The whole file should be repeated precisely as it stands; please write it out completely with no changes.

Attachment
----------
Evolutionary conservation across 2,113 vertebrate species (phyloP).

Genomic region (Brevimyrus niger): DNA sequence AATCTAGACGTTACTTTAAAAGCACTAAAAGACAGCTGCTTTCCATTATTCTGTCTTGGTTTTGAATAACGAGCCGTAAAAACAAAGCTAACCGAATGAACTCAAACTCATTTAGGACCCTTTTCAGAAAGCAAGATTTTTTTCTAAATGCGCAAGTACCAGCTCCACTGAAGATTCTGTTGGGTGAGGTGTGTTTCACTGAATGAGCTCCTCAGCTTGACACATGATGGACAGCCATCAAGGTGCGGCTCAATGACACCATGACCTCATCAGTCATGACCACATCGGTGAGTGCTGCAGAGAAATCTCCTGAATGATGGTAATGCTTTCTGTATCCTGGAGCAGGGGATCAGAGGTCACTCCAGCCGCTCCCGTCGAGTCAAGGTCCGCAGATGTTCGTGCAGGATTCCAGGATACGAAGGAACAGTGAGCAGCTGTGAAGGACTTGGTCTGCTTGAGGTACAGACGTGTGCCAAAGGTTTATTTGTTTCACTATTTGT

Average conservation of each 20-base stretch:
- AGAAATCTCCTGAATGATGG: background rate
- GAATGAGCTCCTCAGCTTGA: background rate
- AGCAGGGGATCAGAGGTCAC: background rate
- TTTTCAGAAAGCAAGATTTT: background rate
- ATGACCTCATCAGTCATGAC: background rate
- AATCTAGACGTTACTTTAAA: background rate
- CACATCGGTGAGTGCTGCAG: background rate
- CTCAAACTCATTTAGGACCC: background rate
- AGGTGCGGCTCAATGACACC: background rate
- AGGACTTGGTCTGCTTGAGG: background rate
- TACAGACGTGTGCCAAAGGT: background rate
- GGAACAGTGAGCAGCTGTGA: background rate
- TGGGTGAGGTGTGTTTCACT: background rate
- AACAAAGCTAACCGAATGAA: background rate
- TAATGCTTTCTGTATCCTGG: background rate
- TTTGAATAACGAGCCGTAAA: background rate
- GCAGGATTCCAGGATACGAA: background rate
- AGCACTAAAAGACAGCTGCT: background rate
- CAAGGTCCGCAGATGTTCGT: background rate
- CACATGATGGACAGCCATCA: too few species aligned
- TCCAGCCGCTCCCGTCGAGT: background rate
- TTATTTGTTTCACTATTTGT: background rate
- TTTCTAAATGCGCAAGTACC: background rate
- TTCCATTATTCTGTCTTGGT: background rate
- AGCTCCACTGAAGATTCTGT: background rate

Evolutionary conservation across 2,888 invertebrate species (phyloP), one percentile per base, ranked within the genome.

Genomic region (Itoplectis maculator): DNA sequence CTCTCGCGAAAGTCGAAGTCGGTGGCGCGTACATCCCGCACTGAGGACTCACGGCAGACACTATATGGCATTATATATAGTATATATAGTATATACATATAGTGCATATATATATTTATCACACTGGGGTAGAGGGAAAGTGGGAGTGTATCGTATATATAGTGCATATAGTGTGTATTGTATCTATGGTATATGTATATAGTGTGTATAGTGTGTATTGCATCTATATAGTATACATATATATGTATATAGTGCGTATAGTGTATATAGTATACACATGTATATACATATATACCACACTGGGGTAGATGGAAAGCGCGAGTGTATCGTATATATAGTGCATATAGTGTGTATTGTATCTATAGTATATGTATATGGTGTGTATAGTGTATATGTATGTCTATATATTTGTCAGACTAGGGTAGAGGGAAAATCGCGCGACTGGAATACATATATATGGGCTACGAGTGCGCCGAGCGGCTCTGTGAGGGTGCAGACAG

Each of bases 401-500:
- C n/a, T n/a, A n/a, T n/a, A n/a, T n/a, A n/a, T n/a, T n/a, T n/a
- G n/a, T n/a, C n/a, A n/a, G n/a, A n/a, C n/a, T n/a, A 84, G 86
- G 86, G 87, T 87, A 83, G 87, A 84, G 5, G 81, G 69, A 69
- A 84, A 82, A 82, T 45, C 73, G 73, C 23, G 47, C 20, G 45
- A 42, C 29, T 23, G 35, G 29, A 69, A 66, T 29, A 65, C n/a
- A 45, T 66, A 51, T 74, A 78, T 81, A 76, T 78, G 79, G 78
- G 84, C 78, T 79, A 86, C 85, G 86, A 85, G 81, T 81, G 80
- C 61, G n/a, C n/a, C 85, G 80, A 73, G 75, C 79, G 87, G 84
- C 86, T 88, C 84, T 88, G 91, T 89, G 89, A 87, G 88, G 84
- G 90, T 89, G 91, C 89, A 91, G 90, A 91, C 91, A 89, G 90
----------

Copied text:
Evolutionary conservation across 2,113 vertebrate species (phyloP).

Genomic region (Brevimyrus niger): DNA sequence AATCTAGACGTTACTTTAAAAGCACTAAAAGACAGCTGCTTTCCATTATTCTGTCTTGGTTTTGAATAACGAGCCGTAAAAACAAAGCTAACCGAATGAACTCAAACTCATTTAGGACCCTTTTCAGAAAGCAAGATTTTTTTCTAAATGCGCAAGTACCAGCTCCACTGAAGATTCTGTTGGGTGAGGTGTGTTTCACTGAATGAGCTCCTCAGCTTGACACATGATGGACAGCCATCAAGGTGCGGCTCAATGACACCATGACCTCATCAGTCATGACCACATCGGTGAGTGCTGCAGAGAAATCTCCTGAATGATGGTAATGCTTTCTGTATCCTGGAGCAGGGGATCAGAGGTCACTCCAGCCGCTCCCGTCGAGTCAAGGTCCGCAGATGTTCGTGCAGGATTCCAGGATACGAAGGAACAGTGAGCAGCTGTGAAGGACTTGGTCTGCTTGAGGTACAGACGTGTGCCAAAGGTTTATTTGTTTCACTATTTGT

Average conservation of each 20-base stretch:
- AGAAATCTCCTGAATGATGG: background rate
- GAATGAGCTCCTCAGCTTGA: background rate
- AGCAGGGGATCAGAGGTCAC: background rate
- TTTTCAGAAAGCAAGATTTT: background rate
- ATGACCTCATCAGTCATGAC: background rate
- AATCTAGACGTTACTTTAAA: background rate
- CACATCGGTGAGTGCTGCAG: background rate
- CTCAAACTCATTTAGGACCC: background rate
- AGGTGCGGCTCAATGACACC: background rate
- AGGACTTGGTCTGCTTGAGG: background rate
- TACAGACGTGTGCCAAAGGT: background rate
- GGAACAGTGAGCAGCTGTGA: background rate
- TGGGTGAGGTGTGTTTCACT: background rate
- AACAAAGCTAACCGAATGAA: background rate
- TAATGCTTTCTGTATCCTGG: background rate
- TTTGAATAACGAGCCGTAAA: background rate
- GCAGGATTCCAGGATACGAA: background rate
- AGCACTAAAAGACAGCTGCT: background rate
- CAAGGTCCGCAGATGTTCGT: background rate
- CACATGATGGACAGCCATCA: too few species aligned
- TCCAGCCGCTCCCGTCGAGT: background rate
- TTATTTGTTTCACTATTTGT: background rate
- TTTCTAAATGCGCAAGTACC: background rate
- TTCCATTATTCTGTCTTGGT: background rate
- AGCTCCACTGAAGATTCTGT: background rate

Evolutionary conservation across 2,888 invertebrate species (phyloP), one percentile per base, ranked within the genome.

Genomic region (Itoplectis maculator): DNA sequence CTCTCGCGAAAGTCGAAGTCGGTGGCGCGTACATCCCGCACTGAGGACTCACGGCAGACACTATATGGCATTATATATAGTATATATAGTATATACATATAGTGCATATATATATTTATCACACTGGGGTAGAGGGAAAGTGGGAGTGTATCGTATATATAGTGCATATAGTGTGTATTGTATCTATGGTATATGTATATAGTGTGTATAGTGTGTATTGCATCTATATAGTATACATATATATGTATATAGTGCGTATAGTGTATATAGTATACACATGTATATACATATATACCACACTGGGGTAGATGGAAAGCGCGAGTGTATCGTATATATAGTGCATATAGTGTGTATTGTATCTATAGTATATGTATATGGTGTGTATAGTGTATATGTATGTCTATATATTTGTCAGACTAGGGTAGAGGGAAAATCGCGCGACTGGAATACATATATATGGGCTACGAGTGCGCCGAGCGGCTCTGTGAGGGTGCAGACAG

Each of bases 401-500:
- C n/a, T n/a, A n/a, T n/a, A n/a, T n/a, A n/a, T n/a, T n/a, T n/a
- G n/a, T n/a, C n/a, A n/a, G n/a, A n/a, C n/a, T n/a, A 84, G 86
- G 86, G 87, T 87, A 83, G 87, A 84, G 5, G 81, G 69, A 69
- A 84, A 82, A 82, T 45, C 73, G 73, C 23, G 47, C 20, G 45
- A 42, C 29, T 23, G 35, G 29, A 69, A 66, T 29, A 65, C n/a
- A 45, T 66, A 51, T 74, A 78, T 81, A 76, T 78, G 79, G 78
- G 84, C 78, T 79, A 86, C 85, G 86, A 85, G 81, T 81, G 80
- C 61, G n/a, C n/a, C 85, G 80, A 73, G 75, C 79, G 87, G 84
- C 86, T 88, C 84, T 88, G 91, T 89, G 89, A 87, G 88, G 84
- G 90, T 89, G 91, C 89, A 91, G 90, A 91, C 91, A 89, G 90